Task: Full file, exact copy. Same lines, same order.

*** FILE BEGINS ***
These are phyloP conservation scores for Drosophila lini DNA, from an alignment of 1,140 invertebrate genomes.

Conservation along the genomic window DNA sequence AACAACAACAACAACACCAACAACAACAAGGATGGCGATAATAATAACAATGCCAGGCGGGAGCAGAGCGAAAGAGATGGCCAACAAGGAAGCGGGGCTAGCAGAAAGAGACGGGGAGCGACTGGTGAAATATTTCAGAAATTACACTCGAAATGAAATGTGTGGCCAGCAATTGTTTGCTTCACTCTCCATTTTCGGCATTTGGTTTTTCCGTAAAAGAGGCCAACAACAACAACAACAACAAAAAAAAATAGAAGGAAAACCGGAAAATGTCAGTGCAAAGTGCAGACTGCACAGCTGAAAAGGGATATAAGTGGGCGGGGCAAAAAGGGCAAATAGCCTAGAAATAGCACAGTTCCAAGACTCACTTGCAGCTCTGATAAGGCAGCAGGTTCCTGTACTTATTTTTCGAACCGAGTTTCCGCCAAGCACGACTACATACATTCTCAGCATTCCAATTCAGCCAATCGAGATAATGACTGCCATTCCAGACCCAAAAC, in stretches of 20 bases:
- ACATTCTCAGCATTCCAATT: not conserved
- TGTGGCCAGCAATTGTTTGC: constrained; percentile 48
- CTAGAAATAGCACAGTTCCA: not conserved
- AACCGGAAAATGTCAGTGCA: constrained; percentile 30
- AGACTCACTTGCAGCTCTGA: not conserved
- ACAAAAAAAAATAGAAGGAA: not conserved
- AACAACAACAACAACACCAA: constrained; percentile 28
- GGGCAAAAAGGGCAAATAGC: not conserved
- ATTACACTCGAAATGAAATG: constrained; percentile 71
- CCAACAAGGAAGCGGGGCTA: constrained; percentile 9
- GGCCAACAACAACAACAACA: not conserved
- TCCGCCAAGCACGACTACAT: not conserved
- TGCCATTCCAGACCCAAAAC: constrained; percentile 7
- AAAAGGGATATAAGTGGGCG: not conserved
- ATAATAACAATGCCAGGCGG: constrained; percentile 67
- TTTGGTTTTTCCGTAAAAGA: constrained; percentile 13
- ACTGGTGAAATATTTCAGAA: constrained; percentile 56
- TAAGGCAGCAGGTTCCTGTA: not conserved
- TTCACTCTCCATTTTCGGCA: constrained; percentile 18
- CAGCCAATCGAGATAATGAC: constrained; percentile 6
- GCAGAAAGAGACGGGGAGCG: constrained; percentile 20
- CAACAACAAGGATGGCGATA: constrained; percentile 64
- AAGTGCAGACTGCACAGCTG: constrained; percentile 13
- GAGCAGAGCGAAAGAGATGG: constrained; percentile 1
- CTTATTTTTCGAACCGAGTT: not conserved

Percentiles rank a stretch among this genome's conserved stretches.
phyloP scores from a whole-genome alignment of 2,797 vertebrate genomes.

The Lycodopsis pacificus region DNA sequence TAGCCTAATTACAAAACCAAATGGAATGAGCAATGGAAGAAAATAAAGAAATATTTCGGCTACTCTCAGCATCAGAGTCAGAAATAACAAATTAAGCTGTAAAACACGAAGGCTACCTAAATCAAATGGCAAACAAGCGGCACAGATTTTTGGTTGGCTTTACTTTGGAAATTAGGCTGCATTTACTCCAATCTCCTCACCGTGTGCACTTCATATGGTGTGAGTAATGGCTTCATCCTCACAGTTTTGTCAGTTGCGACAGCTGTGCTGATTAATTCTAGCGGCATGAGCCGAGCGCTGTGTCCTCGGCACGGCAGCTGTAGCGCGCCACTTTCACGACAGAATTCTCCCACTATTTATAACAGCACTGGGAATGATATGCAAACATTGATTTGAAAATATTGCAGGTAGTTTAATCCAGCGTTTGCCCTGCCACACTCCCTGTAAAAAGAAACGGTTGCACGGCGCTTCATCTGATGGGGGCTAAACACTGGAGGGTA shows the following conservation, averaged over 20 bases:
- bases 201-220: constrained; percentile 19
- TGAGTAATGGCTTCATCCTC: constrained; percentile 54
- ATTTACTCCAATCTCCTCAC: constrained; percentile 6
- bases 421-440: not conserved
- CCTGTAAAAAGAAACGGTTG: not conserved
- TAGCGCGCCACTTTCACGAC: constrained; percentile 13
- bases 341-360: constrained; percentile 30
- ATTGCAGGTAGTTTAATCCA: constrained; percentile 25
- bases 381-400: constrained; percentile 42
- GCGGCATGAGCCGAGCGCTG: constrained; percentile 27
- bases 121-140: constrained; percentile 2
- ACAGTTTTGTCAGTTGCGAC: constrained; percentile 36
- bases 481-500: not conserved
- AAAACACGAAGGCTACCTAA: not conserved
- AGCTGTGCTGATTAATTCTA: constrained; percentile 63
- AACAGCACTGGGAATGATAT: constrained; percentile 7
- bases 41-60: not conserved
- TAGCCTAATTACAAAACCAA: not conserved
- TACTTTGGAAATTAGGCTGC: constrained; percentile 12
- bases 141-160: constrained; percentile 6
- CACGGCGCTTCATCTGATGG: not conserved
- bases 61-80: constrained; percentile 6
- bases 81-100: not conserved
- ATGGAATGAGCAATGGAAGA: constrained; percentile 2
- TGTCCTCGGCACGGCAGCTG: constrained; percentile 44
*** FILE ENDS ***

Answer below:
These are phyloP conservation scores for Drosophila lini DNA, from an alignment of 1,140 invertebrate genomes.

Conservation along the genomic window DNA sequence AACAACAACAACAACACCAACAACAACAAGGATGGCGATAATAATAACAATGCCAGGCGGGAGCAGAGCGAAAGAGATGGCCAACAAGGAAGCGGGGCTAGCAGAAAGAGACGGGGAGCGACTGGTGAAATATTTCAGAAATTACACTCGAAATGAAATGTGTGGCCAGCAATTGTTTGCTTCACTCTCCATTTTCGGCATTTGGTTTTTCCGTAAAAGAGGCCAACAACAACAACAACAACAAAAAAAAATAGAAGGAAAACCGGAAAATGTCAGTGCAAAGTGCAGACTGCACAGCTGAAAAGGGATATAAGTGGGCGGGGCAAAAAGGGCAAATAGCCTAGAAATAGCACAGTTCCAAGACTCACTTGCAGCTCTGATAAGGCAGCAGGTTCCTGTACTTATTTTTCGAACCGAGTTTCCGCCAAGCACGACTACATACATTCTCAGCATTCCAATTCAGCCAATCGAGATAATGACTGCCATTCCAGACCCAAAAC, in stretches of 20 bases:
- ACATTCTCAGCATTCCAATT: not conserved
- TGTGGCCAGCAATTGTTTGC: constrained; percentile 48
- CTAGAAATAGCACAGTTCCA: not conserved
- AACCGGAAAATGTCAGTGCA: constrained; percentile 30
- AGACTCACTTGCAGCTCTGA: not conserved
- ACAAAAAAAAATAGAAGGAA: not conserved
- AACAACAACAACAACACCAA: constrained; percentile 28
- GGGCAAAAAGGGCAAATAGC: not conserved
- ATTACACTCGAAATGAAATG: constrained; percentile 71
- CCAACAAGGAAGCGGGGCTA: constrained; percentile 9
- GGCCAACAACAACAACAACA: not conserved
- TCCGCCAAGCACGACTACAT: not conserved
- TGCCATTCCAGACCCAAAAC: constrained; percentile 7
- AAAAGGGATATAAGTGGGCG: not conserved
- ATAATAACAATGCCAGGCGG: constrained; percentile 67
- TTTGGTTTTTCCGTAAAAGA: constrained; percentile 13
- ACTGGTGAAATATTTCAGAA: constrained; percentile 56
- TAAGGCAGCAGGTTCCTGTA: not conserved
- TTCACTCTCCATTTTCGGCA: constrained; percentile 18
- CAGCCAATCGAGATAATGAC: constrained; percentile 6
- GCAGAAAGAGACGGGGAGCG: constrained; percentile 20
- CAACAACAAGGATGGCGATA: constrained; percentile 64
- AAGTGCAGACTGCACAGCTG: constrained; percentile 13
- GAGCAGAGCGAAAGAGATGG: constrained; percentile 1
- CTTATTTTTCGAACCGAGTT: not conserved

Percentiles rank a stretch among this genome's conserved stretches.
phyloP scores from a whole-genome alignment of 2,797 vertebrate genomes.

The Lycodopsis pacificus region DNA sequence TAGCCTAATTACAAAACCAAATGGAATGAGCAATGGAAGAAAATAAAGAAATATTTCGGCTACTCTCAGCATCAGAGTCAGAAATAACAAATTAAGCTGTAAAACACGAAGGCTACCTAAATCAAATGGCAAACAAGCGGCACAGATTTTTGGTTGGCTTTACTTTGGAAATTAGGCTGCATTTACTCCAATCTCCTCACCGTGTGCACTTCATATGGTGTGAGTAATGGCTTCATCCTCACAGTTTTGTCAGTTGCGACAGCTGTGCTGATTAATTCTAGCGGCATGAGCCGAGCGCTGTGTCCTCGGCACGGCAGCTGTAGCGCGCCACTTTCACGACAGAATTCTCCCACTATTTATAACAGCACTGGGAATGATATGCAAACATTGATTTGAAAATATTGCAGGTAGTTTAATCCAGCGTTTGCCCTGCCACACTCCCTGTAAAAAGAAACGGTTGCACGGCGCTTCATCTGATGGGGGCTAAACACTGGAGGGTA shows the following conservation, averaged over 20 bases:
- bases 201-220: constrained; percentile 19
- TGAGTAATGGCTTCATCCTC: constrained; percentile 54
- ATTTACTCCAATCTCCTCAC: constrained; percentile 6
- bases 421-440: not conserved
- CCTGTAAAAAGAAACGGTTG: not conserved
- TAGCGCGCCACTTTCACGAC: constrained; percentile 13
- bases 341-360: constrained; percentile 30
- ATTGCAGGTAGTTTAATCCA: constrained; percentile 25
- bases 381-400: constrained; percentile 42
- GCGGCATGAGCCGAGCGCTG: constrained; percentile 27
- bases 121-140: constrained; percentile 2
- ACAGTTTTGTCAGTTGCGAC: constrained; percentile 36
- bases 481-500: not conserved
- AAAACACGAAGGCTACCTAA: not conserved
- AGCTGTGCTGATTAATTCTA: constrained; percentile 63
- AACAGCACTGGGAATGATAT: constrained; percentile 7
- bases 41-60: not conserved
- TAGCCTAATTACAAAACCAA: not conserved
- TACTTTGGAAATTAGGCTGC: constrained; percentile 12
- bases 141-160: constrained; percentile 6
- CACGGCGCTTCATCTGATGG: not conserved
- bases 61-80: constrained; percentile 6
- bases 81-100: not conserved
- ATGGAATGAGCAATGGAAGA: constrained; percentile 2
- TGTCCTCGGCACGGCAGCTG: constrained; percentile 44